Cutting out disposable coffee cups would save waste from the cup, lid, cardboard sleeve, straw, wooden stir, and plastic plug stick that keeps that pumpkin spice latte hot. Any coffee shop will gladly make your specialty drink in your own mug, and again, many offer discounts to environmentally-conscious customers that BYOC (bring-your-own-cup). You can order your standard-sized mug to hold your typical drink, whether you're a grande gal (16 oz.) or have more of a venti personality (20 oz. hot/24 oz. iced).

3. Decorate with Plants

Succulents are super popular right now, and a fern makes the cutest corner piece in any room.

House decor is full of nasty chemicals and wasteful plastics that could be replaced by some oxygen-producing potted decorations. Succulents, flowers, cacti, and ferns make great additions to shelves and wall fixtures. This switch will literally make your house greener, and the planet will thank you.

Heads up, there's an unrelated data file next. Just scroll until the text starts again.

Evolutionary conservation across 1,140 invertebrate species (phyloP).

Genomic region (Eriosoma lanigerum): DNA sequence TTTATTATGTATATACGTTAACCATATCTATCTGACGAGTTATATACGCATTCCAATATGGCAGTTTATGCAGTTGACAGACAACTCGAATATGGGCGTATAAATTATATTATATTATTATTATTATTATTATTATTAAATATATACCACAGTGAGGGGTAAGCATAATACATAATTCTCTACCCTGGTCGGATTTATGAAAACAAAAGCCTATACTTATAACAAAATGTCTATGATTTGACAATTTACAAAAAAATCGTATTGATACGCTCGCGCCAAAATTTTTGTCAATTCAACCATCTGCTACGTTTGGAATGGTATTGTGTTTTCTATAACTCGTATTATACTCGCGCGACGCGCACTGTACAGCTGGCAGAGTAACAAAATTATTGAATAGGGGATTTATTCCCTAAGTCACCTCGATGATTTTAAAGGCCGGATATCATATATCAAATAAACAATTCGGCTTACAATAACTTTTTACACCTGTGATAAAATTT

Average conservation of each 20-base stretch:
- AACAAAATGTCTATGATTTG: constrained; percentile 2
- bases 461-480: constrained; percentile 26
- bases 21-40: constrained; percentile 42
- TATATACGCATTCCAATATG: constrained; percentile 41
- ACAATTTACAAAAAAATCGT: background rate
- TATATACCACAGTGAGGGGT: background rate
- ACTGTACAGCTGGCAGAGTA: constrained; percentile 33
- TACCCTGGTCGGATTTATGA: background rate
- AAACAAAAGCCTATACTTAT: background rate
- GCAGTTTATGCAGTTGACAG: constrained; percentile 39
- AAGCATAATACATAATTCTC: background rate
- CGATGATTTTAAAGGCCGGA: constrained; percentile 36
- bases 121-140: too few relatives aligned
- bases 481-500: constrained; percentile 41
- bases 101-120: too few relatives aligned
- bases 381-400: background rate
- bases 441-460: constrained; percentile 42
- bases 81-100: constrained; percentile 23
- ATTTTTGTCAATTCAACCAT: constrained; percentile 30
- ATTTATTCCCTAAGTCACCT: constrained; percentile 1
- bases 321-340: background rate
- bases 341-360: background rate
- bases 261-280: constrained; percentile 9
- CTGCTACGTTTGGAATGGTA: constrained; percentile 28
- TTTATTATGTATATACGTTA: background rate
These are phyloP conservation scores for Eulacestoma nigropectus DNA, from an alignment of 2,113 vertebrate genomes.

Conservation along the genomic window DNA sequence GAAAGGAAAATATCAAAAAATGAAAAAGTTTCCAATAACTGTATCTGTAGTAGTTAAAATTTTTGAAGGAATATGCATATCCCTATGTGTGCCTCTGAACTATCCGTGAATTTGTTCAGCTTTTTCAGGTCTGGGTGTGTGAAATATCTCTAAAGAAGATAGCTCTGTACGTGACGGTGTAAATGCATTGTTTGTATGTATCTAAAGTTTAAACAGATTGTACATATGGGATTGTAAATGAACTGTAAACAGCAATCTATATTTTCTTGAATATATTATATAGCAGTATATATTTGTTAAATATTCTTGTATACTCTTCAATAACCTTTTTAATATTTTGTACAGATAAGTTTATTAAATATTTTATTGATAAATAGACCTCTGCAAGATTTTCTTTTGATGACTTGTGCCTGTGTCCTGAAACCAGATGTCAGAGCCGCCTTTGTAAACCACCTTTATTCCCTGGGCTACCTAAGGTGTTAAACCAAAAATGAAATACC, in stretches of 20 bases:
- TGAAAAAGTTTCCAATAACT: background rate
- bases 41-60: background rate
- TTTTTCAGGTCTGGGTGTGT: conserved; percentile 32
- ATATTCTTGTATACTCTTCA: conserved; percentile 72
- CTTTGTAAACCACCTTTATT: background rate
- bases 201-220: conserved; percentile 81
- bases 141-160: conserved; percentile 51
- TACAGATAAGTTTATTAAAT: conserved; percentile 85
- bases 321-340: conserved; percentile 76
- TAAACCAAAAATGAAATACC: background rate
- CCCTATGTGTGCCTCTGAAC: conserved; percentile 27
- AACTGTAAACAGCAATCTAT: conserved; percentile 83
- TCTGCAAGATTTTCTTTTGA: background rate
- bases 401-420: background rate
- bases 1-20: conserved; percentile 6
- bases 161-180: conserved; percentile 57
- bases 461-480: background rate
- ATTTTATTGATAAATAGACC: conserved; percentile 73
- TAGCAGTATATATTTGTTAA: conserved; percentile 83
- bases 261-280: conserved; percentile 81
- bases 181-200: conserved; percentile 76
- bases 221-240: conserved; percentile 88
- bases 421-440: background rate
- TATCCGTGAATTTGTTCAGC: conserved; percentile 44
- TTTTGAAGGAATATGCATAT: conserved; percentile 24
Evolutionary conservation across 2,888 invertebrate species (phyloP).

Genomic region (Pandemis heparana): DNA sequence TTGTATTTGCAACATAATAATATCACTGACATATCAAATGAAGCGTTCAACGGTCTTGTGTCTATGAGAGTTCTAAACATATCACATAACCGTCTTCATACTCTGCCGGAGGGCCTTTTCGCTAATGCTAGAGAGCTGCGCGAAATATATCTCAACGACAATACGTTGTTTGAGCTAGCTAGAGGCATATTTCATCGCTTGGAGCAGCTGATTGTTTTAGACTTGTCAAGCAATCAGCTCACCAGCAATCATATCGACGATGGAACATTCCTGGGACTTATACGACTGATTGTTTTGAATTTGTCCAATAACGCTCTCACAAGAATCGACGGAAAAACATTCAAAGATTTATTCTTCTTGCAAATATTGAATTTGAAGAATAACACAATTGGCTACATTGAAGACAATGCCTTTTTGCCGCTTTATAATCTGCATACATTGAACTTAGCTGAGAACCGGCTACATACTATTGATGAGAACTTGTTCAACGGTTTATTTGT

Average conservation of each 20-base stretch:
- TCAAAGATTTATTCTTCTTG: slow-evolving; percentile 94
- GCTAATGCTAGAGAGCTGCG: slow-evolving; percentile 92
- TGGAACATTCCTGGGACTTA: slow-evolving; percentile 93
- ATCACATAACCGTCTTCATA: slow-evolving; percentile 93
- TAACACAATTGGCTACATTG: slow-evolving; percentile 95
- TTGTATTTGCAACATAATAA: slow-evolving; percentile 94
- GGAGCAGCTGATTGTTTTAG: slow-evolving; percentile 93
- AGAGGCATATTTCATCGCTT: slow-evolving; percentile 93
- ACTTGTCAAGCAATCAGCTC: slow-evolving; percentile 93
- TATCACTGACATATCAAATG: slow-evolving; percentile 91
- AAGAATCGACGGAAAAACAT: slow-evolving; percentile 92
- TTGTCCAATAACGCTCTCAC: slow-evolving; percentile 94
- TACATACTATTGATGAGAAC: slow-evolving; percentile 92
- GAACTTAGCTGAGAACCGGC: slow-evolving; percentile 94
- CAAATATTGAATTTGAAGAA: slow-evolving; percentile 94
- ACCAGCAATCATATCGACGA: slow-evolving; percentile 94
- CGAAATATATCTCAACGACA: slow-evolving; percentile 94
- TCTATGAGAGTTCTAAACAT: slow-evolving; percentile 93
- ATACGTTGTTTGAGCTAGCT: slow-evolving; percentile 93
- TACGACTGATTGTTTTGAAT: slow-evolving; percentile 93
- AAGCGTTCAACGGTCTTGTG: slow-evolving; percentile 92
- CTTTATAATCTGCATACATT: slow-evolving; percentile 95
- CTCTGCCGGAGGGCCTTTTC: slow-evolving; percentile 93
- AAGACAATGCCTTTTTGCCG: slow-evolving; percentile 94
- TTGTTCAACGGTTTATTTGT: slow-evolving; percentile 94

4. Ditch Plastic Straws

These stylish bamboo straws wood be great for entertaining guests.

So if you haven't realized already, plastic sucks. Trying to eliminate as much plastic waste as possible will make your carbon footprint astronomically smaller. Despite the controversy of the War on Straws (#stopsucking, #refusethestraw, and #savetheturtles were all trending on Twitter) the fact is that even cutting down on straws would make a difference. If you've seen the heart-wrenching video of the straw being pulled from the sea turtle's nose, then you're probably already on board. As a former waitress, I can attest that I went through a few hundred straws EVERY SHIFT. No one is saying that you need to stop using straws completely and drink your cocktail or iced mocha *gasp* straight from your cup. Plenty of alternatives are available, like these hipster bamboo ones, dishwasher-safe aluminum straws, and disposable paper ones if you MUST throw them away for sanitary reasons.